Taylor county residents who need dental care, such as a filling or extraction, but can’t afford it can benefit from a collaboration between Christian Service Center, Abilene-Taylor County Public Health District and the county’s Social Services department.
Funded through a $40,000 grant via Community Foundation of Abilene, the program builds on an existing model for dental care used by the nonprofit center and also serves as something of a replacement for a city dental program that had to shut down due to budget issues.
It also serves to replace services previously offered through Abilene’s Presbyterian Medical Care Mission.
Annette Lerma, director of the Public Health District, said grant dollars will help pay participating dentists a $150 fee to help offset out-of-pocket expenses, an incentive that she and others hope encourages even more to participate.
The program asks those who qualify contribute $20, which will go toward the dentist providing the service.
Jim Clark, Christian Service Center’s executive director, said his organization regularly works with around six or seven dentists that serve “neighbors” — the agency’s preferred term for clients — who need dental services.
“They will do an extraction or a filling once a month, and they do it pro bono,” he said.
But demand has always been greater than the number of available dentists.
The need for relief is real, Clark said, since many people in poverty don’t seek help from a dentist until tooth pain becomes unbearable.
Clark said the number of dentists involved has grown to “at least a dozen,” and could possibly grow further.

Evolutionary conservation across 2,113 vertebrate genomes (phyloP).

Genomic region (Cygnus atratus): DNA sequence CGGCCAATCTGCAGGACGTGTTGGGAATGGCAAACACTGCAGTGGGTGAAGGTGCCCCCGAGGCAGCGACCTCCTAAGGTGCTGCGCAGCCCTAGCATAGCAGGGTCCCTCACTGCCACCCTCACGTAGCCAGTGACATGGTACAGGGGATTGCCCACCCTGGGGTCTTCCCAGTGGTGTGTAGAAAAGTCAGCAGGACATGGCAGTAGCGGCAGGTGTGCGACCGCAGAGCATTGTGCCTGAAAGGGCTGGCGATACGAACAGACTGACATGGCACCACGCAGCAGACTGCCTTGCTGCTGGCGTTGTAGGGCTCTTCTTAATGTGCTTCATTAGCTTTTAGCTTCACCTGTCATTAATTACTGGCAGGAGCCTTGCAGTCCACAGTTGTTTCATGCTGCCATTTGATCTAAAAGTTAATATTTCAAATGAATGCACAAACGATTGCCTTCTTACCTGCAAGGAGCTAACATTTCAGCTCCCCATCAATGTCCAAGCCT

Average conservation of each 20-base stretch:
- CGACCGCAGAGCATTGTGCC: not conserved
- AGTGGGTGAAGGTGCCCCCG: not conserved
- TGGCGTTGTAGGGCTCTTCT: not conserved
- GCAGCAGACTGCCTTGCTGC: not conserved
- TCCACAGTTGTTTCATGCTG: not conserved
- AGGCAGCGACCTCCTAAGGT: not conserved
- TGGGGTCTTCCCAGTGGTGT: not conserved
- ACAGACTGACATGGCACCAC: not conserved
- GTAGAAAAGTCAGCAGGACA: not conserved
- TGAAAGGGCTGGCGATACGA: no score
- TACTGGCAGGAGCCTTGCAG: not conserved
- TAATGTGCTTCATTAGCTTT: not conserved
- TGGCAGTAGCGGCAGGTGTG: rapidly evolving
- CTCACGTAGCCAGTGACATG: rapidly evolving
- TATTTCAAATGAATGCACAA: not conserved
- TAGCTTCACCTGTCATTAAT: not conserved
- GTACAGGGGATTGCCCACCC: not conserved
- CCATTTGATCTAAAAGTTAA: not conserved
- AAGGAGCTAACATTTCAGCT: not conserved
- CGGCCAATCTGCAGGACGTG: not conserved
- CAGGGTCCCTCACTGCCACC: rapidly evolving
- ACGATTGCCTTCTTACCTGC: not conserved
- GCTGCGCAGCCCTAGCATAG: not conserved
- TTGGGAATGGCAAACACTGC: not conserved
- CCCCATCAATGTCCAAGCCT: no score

He expects the expanded program will “at least double” the amount of people able to be helped.
Looking for solutions
Lerma said that ever since the city’s dental program was cut for budgetary reasons, she had wanted to explore options to fill what she saw as a “very large gap in dental services for those who are in pain.”
“Although we had a reduced cost dental program, it never filled the gap left by the closing of the Medical Care Mission’s dental clinic,” Lerma said.
She originally wanted to seek grant dollars for local dentists to “donate” two to four hours a month to come see patients at the health department’s clinic, using funds to cover supply costs.
“But after visiting with Jim Clark at the CSC and seeing how his dental program was working, we thought it would be best to just try and expand the scope of that program,” she said.
The key, she said, was finding funds to entice more dentists to participate.
Sending patients out for care, instead of seeing them at the health department, made sense because it eliminates the need to reinstate a dental electronic health record system, Lerma said.
And expecting dentists to function in a clinic where everything is different from their own “didn’t seem realistic,” she said.
“So I gathered together all the key stakeholders to brainstorm how we could make this work, and we talked through who could contribute what piece,” she said.